Ex-CFO who hammered Chick-fil-A worker now homeless and on food stamps

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Some call it cosmic karma, others call it a case of what comes around goes around, and in the Marine Corps family-friendly version is that payback’s a med-evac. Call it what you will, but few will deny that the life of Adam M. Smith, an ex-adjunct lecturer at Eller College in Arizona and also the ex-CFO of Vante medical device manufacturing company has certainly nosedived since his verbal savaging of a hapless Chick-fil-A cashier back in 2012.

As reported by The Washington Times on March 27, 2015, when Smith took it upon himself to video record his own personal style of social activism in the wake of the Chick-fil-A controversy of just a few short years ago, he’s admitted that since then that he, his wife and their four children have lost their home and savings. According to Smith, the entire family now calls an RV home as well as being dependent on food stamps to feed his family.

What started when Chick-fil-A Chief Operating Officer and company president Dan T. Cathy was a guest on the Ken Coleman radio program during the summer of 2012, Cathy was asked his opinion on homosexual marriage, which he happens to disagree with on the grounds of his own religious beliefs. In turn, due to his publicly voicing his personal opinion, his comments caused a firestorm of anger and condemnation against the bovine-friendly family-owned restaurant chain.

While Cathy was branded as an intolerant bigot by many on the left, the Atlanta Constitution Journal published on July 26, 2012 exactly what the hen honcho stated on the radio: “As it relates to society in general, I think we are inviting God’s judgment on our nation when we shake our fist at Him and say, ‘We know better than You as to what constitutes a marriage. I pray God’s mercy on our generation that has such a prideful, arrogant attitude to think that we would have the audacity to try to redefine what marriage is all about.”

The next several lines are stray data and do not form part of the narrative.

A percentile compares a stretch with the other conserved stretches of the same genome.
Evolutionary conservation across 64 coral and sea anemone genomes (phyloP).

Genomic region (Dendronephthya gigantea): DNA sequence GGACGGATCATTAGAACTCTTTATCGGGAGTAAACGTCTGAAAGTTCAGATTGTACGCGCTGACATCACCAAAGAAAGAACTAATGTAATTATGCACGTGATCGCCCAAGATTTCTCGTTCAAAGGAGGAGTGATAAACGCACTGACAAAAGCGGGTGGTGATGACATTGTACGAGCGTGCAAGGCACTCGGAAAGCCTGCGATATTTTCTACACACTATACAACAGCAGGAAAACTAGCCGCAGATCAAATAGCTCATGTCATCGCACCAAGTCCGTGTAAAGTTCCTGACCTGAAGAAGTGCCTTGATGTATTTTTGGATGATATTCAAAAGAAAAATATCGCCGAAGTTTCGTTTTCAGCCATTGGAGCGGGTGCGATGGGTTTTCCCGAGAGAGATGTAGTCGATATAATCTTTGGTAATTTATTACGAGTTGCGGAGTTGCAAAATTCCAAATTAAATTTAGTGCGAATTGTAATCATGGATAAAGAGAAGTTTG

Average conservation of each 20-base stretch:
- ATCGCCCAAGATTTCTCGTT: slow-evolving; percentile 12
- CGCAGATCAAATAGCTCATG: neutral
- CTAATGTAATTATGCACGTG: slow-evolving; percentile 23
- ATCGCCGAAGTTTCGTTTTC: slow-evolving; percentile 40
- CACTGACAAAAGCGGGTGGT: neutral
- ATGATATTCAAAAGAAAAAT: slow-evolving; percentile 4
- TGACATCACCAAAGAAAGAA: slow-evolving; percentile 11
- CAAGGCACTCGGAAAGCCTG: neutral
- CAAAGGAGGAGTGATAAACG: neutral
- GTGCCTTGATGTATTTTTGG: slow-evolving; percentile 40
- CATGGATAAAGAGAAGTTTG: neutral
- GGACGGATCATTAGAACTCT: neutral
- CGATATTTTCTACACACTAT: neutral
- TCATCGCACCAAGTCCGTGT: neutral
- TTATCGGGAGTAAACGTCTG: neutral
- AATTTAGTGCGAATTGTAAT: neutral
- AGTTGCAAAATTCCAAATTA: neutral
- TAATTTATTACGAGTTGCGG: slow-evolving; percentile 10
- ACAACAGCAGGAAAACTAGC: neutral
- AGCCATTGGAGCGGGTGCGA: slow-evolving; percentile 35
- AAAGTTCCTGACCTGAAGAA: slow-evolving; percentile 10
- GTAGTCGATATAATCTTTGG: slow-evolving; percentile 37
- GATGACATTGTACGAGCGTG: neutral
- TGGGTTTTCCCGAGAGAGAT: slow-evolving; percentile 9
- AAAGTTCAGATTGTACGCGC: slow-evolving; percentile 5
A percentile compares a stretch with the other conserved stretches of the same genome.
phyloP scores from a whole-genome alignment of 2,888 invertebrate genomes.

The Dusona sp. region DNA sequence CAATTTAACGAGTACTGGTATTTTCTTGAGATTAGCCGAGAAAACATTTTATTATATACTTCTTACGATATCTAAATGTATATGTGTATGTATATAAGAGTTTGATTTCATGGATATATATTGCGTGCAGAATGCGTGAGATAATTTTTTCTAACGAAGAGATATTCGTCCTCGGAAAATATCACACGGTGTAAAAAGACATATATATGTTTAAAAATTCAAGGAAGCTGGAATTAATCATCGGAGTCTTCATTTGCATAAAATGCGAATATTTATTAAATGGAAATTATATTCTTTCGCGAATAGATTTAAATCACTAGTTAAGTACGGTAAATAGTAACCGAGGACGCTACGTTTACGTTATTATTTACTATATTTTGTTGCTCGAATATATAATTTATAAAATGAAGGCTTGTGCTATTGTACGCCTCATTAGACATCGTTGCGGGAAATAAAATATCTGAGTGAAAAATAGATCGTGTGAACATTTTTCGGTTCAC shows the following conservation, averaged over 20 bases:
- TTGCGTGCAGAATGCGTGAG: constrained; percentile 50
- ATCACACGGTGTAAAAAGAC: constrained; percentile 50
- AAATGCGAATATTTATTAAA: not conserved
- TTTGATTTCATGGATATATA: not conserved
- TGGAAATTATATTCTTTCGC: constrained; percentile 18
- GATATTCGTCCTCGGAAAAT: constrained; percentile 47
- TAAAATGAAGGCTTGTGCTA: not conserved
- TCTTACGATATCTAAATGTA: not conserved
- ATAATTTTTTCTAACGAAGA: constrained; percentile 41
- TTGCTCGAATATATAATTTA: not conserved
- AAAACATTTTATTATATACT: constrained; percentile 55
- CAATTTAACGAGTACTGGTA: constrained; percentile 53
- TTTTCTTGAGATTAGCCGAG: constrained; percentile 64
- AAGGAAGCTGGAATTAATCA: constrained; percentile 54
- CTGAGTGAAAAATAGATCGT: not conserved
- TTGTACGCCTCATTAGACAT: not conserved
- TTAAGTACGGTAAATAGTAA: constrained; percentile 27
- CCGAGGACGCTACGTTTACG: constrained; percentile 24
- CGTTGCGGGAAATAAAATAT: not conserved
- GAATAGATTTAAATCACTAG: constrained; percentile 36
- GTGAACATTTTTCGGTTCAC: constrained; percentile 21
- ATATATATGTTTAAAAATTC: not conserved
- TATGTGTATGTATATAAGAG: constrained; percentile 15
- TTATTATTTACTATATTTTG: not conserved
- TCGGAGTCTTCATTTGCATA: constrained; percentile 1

Enter Adam Smith. Filming himself on his camera phone for posterity, Smith launched into a rather provocative berating aimed directly against the first Chick-fil-A employee he came into contact with. Assigned to the drive-thru at the time, many credit Rachel Elizabeth with conducting herself in a poised and controlled manner in the face of Smith verbally accosting her with comments such as “I don’t know how you live with yourself and work here.” Not done yet, Smith added “This is a horrible corporation with horrible values.”

With emotions still rubbed raw on both sides and his video garnering hits aplenty on-line, Great Britain’s The Daily Mail noted on March 26, 2015 that Smith found his employer at the time to be less than thrilled with his hand at being a video vigilante. While Smith was CFO for Vante, he was pulling in a cool $200,000 annually and had more than $1 million in stock options, which he promptly lost when Vante canned him. The company quickly released a statement saying: “The actions of Mr Smith do not reflect our corporate values in any manner. Vante is an equal opportunity company with a diverse workforce, which holds diverse opinions. We respect the right of our employees and all Americans to hold and express their personal opinions, however, we also expect our company officers to behave in a manner commensurate with their position and in a respectful fashion that conveys these values of civility with others.”

Smith eventually did pull his video off the internet, and posted in its stead an eight minute long apologia explaining his actions. During the course of his explanation, Smith did apologize to Rachel Elizabeth. ‘I am so very sorry for the way I spoke to you,’ said Smith in the video. Shown Smith’s apology for the first time on Fox News, Elizabeth accepted it, stating “I do forgive him. I think he realizes how bad it was to make that tape. I feel sorry for him and his family, and for everything that has happened to him since.”

According to The Daily Mail, “While Smith is unsure if the incident will ever go away, he has turned to meditation, and has written a memoir, A Million Dollar Cup of Water: Discovering the Wealth in Authenticity. The book tells of how his backlash from the public took him from riches to rags, to ‘true wealth’.”